In new versions of Excel, Microsoft has changed the behavior for macro-enabled files downloaded from the internet. Instead of the yellow Security Warning that allows enabling the content straight away, it now often displays a read Security Risk bar with this message: Microsoft has blocked macros from running because the source of this file is untrusted.
Clicking Learn More won't unblock the macro – it just takes you to a web page explaining the reasons and solutions.
To unblock a macro that is blocked by Microsoft, this is what you need to do:
In some situations, it stands to reason to enable macros only for a single time. For example, when you received an Excel file with VBA code that you'd like to investigate, but you do not wish to make this file a trusted document.
The following instructions will guide you through the steps to enable macros for the duration that the file is open:
This turns on macros for one time. When you close the workbook, and then reopen it, the warning will appear again.
Microsoft Excel determines whether to allow or disallow VBA codes to run based on the macro setting selected in the Trust Center, which is the place where you configure all the security settings for Excel.
To get macros enabled in all Excel workbooks by default, this is what you need to do:
Bellow we will briefly explain all macro settings in the Trust Center to help you make an informed decision:
When changing the Trust Center settings, please keep in mind that they apply only to Excel, not to all Office programs.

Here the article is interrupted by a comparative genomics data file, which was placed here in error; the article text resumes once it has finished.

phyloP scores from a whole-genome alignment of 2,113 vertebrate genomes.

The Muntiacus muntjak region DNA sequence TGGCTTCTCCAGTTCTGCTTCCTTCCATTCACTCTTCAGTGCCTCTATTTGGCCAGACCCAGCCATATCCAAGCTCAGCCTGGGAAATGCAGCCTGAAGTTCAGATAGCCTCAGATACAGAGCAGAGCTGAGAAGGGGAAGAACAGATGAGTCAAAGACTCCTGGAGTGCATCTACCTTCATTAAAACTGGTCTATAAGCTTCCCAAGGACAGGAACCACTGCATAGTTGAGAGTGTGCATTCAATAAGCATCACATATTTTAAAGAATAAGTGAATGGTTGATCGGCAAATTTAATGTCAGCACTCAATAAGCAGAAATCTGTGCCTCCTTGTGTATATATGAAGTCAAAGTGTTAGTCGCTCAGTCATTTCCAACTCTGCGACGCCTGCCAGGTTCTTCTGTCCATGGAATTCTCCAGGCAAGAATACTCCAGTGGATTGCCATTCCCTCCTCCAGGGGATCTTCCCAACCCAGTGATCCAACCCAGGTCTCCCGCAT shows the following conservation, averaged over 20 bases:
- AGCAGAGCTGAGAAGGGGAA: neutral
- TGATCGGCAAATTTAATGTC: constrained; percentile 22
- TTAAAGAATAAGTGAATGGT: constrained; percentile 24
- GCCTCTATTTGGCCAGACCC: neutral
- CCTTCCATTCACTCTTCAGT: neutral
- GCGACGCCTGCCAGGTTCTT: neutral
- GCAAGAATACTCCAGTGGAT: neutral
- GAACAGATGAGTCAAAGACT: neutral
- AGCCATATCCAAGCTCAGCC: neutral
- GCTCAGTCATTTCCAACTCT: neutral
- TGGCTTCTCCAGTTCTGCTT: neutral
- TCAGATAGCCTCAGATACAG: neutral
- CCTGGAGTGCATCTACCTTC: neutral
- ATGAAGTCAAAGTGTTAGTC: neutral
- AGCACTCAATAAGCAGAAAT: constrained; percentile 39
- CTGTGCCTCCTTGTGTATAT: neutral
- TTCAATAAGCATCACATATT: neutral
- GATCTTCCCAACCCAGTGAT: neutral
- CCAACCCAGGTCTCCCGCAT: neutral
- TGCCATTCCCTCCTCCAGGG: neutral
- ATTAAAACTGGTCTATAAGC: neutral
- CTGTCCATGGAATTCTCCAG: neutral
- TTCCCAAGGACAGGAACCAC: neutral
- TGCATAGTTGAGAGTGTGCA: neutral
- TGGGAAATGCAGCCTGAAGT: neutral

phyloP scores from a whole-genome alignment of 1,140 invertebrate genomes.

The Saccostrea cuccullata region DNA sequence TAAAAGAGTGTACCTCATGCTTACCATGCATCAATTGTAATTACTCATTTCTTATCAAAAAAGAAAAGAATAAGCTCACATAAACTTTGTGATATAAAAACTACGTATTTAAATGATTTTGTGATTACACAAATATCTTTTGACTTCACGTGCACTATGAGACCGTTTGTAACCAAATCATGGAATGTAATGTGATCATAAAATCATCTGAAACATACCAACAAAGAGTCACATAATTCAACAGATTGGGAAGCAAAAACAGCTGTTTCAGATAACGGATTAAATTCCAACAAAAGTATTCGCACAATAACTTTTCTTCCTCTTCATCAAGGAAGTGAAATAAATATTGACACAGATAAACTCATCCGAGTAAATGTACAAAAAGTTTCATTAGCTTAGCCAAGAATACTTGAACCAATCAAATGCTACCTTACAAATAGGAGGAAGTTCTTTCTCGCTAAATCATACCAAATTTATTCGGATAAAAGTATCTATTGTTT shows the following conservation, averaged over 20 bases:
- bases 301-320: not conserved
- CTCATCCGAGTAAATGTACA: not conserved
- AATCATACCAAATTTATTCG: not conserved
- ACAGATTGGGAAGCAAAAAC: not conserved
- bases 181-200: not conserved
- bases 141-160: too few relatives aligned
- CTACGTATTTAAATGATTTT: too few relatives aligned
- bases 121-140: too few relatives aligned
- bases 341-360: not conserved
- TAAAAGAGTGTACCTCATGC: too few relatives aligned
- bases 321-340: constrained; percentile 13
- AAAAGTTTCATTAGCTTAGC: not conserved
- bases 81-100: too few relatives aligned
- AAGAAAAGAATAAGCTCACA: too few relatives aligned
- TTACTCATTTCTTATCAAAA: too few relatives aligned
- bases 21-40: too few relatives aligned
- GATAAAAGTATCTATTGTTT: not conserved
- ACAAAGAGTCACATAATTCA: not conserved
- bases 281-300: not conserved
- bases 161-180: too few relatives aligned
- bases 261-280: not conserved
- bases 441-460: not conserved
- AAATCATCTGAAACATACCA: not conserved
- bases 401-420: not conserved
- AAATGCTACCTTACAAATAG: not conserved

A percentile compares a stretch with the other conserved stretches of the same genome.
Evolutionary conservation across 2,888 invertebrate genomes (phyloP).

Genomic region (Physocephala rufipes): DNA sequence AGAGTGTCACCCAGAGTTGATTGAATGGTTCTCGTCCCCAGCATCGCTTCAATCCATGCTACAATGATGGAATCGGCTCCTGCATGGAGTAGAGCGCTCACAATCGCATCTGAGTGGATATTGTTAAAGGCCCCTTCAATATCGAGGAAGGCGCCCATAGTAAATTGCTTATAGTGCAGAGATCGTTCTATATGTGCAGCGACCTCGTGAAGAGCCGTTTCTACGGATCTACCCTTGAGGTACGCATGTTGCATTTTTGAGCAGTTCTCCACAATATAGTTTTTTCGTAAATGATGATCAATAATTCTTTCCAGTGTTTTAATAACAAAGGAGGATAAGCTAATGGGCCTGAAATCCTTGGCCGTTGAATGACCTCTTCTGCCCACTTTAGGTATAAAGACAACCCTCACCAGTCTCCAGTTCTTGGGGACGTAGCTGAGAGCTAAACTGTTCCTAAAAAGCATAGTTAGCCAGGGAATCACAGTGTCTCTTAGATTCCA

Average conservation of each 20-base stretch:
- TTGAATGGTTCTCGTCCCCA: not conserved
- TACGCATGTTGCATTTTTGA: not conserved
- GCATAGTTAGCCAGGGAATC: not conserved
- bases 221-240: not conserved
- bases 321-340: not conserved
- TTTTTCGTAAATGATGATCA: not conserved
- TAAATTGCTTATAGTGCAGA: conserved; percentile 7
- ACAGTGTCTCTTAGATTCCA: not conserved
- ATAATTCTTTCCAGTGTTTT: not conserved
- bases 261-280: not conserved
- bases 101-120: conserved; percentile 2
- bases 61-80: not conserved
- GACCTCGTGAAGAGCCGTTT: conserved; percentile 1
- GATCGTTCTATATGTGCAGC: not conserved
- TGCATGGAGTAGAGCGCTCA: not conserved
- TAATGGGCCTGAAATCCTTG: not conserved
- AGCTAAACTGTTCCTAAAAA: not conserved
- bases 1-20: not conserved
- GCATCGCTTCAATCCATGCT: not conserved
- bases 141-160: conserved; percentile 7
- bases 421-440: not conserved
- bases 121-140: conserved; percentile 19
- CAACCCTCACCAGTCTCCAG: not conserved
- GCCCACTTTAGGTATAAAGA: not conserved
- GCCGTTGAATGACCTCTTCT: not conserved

Instead of manipulating the global macro settings, you can configure Excel to trust specific locations on your computer or local network. Any Excel file in a trusted location opens with macros enabled and without security warnings, even if the Disable all macros without notification option is selected in the Trust Center settings. This lets you run macros in certain workbooks when all other Excel macros are disabled!
An example of such files in the Personal Macro Workbook – all VBA codes in that workbook are available for you to use whenever you start Excel, regardless of your macro settings.
To view the current trusted locations or add a new one, carry out these steps:
Done! You can now place your workbook with macros in your own trusted location and do not bother about Excel's security settings.
Tips and notes:
On Excel forums, many people ask if it is possible to enable macros programmatically on opening a workbook and disable them before exiting. The immediate answer is "No, it's not possible". Because macro security is critical for the security of Excel, Microsoft designed any VBA code to only be triggered by a user click.
However, when Microsoft closes a door, the user opens a window :) As a workaround, someone suggested a way to force the user to enable macros with a kind of "splash screen" or "instruction sheet". The general idea is as follows:
You write a code that makes all the worksheets but one very hidden (xlSheetVeryHidden). The visible sheet (splash screen) says something like "Please enable macros and re-open the file" or provides more detailed instructions.
If macros are disabled, the user can only see the "Splash Screen" worksheet; all other sheets are very hidden.
If macros are enabled, the code unhides all the sheets, and then makes them very hidden again when the workbook closes.
As already mentioned, Excel's default setting is to disable macros with notification and allow users to enable them manually if they want to. If you'd like to disable all macros silently, without any notification, then choose the corresponding option (the first one) in the Trust Center.
That's how you can enable and disable macros in Excel. I thank you for reading and hope to see you on our blog next week!
Table of contents